TRAINS, HOTELS AND OTHER STORIES
A while ago on my Facebook page I put up a ‘status’ that read something like this: Tolu spent most of last week on trains and in hotel rooms. So what does that make him?
I guess that is one of the fringe benefits of being that thing they call a ‘writer’ –whatever it means in practical terms. The chance, occasionally, to sleep in train stations/carriages and airport lounges and strange hotel beds in stranger parts of the world. And usually the good part of this is that you don’t get to know how much those things cost, since you’re not the one paying.
For a few years now I’ve had this hobby: photographing hotel bedrooms and ‘conveniences’. It started at The Ambassadors’, a guesthouse in Ikoyi, Lagos, somewhere off Awolowo Road. It must have been my first hotel experience as a writer, and it came courtesy of the British Council. It was 2005, the Crossing Borders literary mentoring project had just kicked off its new phase, and we (participants) had gathered from across the country for the induction ceremony.
It also turned out to be my induction into the hotel room business. Learning unwritten rules and codes that make for a regret-free hotel stay. It’s where I learned that sometimes (depending on who you are) it could be suicidal to take a drink out of a hotel refrigerator, for the simple reason that the economics of hotel goods is not the same as that of supermarket, or streetside-kiosk goods.
Later that year I was in Kampala for a writing conference, also courtesy of the British Council. We stayed at the Sheraton. I returned with a poem, to which the lines below – which reveal a nagging anxiety – belong:
My biggest concerns were how not
To rake up thousands of shillings in needless bills.
Television-internet and dollar-denominated laundry.
“Hello, is that Reception? Kindly help
Me check my account. I fiddled
With the internet buttons on my remote control
And I'm not so sure anymore...”
A few weeks ago I was in Oslo, Norway, for a magazine launch. I went by train. All of seven hours in carriages or at train stations changing connections. The journey back was just as long, and a bit more psychologically tasking, perhaps because the novelty had sunk to an all-time low, and because I realised I was due for another round of train-travel the next day. As I sat in the Oslo – Hallsberg train I began to notice something. First it was a girl with a cat. She sat somewhere behind me, but I could glance at her (as often as I wanted) and see her cradling it. Moments later another girl came in, this time with a dog. A big brown dog. She promptly laid out a cloth on the seat next to her and the dog flopped onto it. Moments later, a third girl came in – with a dog, a visibly pampered, frail-looking white one. So there I was surrounded by two dogs and a cat. And then my eyes moved up to the panel at the top of the entrance into the carriage, and I saw the sign: the carriage was meant for animal owners. There had been no one to point that out to me when I was boarding.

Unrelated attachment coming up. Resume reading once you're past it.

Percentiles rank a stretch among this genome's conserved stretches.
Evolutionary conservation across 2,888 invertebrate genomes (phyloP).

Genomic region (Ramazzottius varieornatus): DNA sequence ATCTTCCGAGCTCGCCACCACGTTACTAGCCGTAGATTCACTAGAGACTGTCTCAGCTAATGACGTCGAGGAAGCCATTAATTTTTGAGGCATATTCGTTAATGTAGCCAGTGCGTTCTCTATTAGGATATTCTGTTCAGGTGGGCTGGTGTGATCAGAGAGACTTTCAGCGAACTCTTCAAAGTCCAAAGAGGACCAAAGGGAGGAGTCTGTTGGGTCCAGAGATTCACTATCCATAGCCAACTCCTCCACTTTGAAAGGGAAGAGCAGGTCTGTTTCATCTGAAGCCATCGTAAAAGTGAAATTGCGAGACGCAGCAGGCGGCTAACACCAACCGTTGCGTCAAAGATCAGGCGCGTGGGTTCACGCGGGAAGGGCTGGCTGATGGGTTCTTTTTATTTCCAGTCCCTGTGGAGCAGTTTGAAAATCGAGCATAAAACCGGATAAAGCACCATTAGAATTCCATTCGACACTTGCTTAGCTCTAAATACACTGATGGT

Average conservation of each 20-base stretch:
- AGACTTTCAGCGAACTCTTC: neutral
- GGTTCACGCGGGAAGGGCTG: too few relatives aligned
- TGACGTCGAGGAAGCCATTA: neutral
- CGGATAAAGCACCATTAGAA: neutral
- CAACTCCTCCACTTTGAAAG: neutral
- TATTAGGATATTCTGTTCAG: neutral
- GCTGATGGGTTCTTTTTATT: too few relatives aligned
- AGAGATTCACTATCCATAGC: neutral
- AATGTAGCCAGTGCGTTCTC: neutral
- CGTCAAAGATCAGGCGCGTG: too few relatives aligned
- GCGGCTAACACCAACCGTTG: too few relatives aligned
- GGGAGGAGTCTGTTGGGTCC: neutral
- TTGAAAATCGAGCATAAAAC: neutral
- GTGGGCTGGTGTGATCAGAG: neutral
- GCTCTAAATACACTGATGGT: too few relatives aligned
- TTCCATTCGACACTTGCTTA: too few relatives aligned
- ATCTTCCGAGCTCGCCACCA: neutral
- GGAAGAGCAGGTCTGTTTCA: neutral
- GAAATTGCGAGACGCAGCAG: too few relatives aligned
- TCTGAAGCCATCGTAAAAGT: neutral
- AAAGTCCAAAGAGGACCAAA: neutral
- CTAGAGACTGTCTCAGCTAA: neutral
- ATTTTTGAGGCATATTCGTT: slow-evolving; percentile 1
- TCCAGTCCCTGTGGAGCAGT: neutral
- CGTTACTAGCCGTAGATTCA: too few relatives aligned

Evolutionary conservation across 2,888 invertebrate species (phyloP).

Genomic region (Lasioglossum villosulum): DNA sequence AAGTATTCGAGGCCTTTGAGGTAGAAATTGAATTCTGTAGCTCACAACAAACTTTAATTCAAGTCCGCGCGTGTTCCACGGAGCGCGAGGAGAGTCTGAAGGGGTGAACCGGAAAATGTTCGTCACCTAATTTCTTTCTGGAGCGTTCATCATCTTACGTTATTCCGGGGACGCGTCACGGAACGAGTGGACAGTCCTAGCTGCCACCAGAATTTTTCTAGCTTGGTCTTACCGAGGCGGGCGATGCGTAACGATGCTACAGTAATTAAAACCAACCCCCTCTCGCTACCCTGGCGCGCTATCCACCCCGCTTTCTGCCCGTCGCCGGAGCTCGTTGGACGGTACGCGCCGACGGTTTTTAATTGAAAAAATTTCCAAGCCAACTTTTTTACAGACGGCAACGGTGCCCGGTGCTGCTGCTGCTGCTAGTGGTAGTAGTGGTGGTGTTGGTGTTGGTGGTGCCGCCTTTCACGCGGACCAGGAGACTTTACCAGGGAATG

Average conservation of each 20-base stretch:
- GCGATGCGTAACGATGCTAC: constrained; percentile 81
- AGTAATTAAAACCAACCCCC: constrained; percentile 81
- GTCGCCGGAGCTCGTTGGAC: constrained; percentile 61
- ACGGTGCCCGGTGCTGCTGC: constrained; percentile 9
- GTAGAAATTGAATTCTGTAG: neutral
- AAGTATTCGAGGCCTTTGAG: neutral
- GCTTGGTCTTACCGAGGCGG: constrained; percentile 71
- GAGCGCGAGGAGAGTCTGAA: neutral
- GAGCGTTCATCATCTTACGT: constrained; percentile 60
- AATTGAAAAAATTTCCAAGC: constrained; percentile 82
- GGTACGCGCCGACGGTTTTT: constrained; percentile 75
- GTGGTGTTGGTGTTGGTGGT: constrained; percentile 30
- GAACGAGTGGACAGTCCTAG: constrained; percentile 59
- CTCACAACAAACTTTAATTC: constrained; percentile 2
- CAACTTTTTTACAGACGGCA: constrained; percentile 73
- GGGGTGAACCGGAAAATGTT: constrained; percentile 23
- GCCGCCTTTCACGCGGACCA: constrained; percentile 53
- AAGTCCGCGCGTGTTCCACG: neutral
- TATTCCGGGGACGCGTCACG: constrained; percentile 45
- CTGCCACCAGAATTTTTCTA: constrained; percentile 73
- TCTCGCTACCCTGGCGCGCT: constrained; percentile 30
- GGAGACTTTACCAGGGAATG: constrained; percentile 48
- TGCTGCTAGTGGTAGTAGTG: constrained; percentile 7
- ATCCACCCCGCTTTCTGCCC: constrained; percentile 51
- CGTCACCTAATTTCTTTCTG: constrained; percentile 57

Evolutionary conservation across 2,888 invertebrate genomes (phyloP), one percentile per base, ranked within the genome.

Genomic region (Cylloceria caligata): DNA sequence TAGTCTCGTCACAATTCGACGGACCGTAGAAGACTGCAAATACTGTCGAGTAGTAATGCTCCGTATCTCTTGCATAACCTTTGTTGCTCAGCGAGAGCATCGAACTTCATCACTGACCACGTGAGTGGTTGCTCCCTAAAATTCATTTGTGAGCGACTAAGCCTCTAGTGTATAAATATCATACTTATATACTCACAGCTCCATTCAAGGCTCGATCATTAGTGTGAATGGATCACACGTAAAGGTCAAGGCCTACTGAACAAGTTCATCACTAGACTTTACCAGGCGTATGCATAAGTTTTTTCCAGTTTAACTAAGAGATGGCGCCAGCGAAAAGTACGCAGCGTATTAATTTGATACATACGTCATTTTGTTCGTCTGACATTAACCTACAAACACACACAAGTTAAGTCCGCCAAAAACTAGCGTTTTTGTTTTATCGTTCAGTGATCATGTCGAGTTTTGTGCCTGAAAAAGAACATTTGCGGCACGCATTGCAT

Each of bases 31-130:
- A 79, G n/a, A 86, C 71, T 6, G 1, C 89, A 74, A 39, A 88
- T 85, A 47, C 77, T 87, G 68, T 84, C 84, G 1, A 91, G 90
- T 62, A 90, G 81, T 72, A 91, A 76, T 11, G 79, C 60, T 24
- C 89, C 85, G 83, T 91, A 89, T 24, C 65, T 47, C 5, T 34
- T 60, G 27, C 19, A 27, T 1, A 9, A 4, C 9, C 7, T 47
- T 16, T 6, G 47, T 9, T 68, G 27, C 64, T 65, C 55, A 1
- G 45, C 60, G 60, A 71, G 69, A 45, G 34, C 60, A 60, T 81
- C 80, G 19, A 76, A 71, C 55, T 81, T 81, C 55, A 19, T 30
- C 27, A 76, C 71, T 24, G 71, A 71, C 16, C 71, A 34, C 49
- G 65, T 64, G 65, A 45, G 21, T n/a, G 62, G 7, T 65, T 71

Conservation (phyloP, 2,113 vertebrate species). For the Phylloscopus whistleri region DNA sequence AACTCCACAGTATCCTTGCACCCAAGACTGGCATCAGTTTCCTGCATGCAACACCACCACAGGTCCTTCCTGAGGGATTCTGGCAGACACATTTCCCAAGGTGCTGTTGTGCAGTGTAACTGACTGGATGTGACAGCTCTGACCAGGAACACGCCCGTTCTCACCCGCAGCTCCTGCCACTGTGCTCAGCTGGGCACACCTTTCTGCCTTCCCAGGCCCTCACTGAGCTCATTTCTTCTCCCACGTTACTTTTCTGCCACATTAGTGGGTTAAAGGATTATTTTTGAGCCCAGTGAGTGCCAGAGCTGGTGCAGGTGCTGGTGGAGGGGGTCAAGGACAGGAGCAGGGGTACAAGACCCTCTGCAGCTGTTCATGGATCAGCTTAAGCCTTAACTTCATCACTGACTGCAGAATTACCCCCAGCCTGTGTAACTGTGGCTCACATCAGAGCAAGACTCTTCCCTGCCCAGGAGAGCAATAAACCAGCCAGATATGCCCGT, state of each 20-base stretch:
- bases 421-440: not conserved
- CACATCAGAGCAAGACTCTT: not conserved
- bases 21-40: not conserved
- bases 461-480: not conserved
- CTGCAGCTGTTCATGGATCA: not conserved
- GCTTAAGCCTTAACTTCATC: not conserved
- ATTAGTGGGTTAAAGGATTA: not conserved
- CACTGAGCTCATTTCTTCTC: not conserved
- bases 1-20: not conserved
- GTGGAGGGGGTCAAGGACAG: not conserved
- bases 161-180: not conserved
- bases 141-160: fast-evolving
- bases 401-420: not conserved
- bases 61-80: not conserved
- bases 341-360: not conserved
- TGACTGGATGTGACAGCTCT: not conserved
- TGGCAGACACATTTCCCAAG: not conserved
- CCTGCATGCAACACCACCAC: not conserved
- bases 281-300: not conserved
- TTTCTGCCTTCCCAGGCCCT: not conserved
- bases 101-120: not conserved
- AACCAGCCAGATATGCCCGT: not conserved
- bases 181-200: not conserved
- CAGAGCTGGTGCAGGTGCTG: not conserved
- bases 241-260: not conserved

The moment I discovered I could easily have moved to another carriage. But I thought, what-the-hell, sharing a cabin with a couple of admittedly clean and polite, well-behaved animals on a four-hour journey could not be that bad. So I stayed put. My only concern was this: there were a couple of other people in the carriage, but as far as my naked eyes could tell, they were not accompanied by any animals. I wondered why. Either they were JJCs like me who sat in blissful oblivion, (which was doubtful, they looked like regular travellers) or they were carrying the kind of animals that you can easily hide in a bag – like, uhm, pythons.
Life is about learning all those little conventions that make all journeys smoother. That there are animal cabins and non-animal cabins, smoking cabins and lounges and non-smoking ones. That two shops, side-by-side, could get away with selling the same goods at alarmingly different prices. That knowledge is key.
Without a doubt one of the most fascinating experiences for me has been learning about the sometimes-complicated mechanisms by which different hotel bathroom showers and toilets work. Which ones are pull, which ones are push, which ones twist, and which ones activate automatically once they sense a presence beneath them. And this goes for toilet flushing systems as well.
And of course, the room entry systems. Cards vs. old-fashioned keys. With the cards of course the moment you step out the door locks behind you. With the keys you might have to do the locking yourself. If you think keys are out you’re wrong. Try the charming City Hotel (with rooms that are petite in a cosy way, and have got wallpaper in them) in Göteborg. A trial will surely convince you.
(c) Tolu Ogunlesi, 2008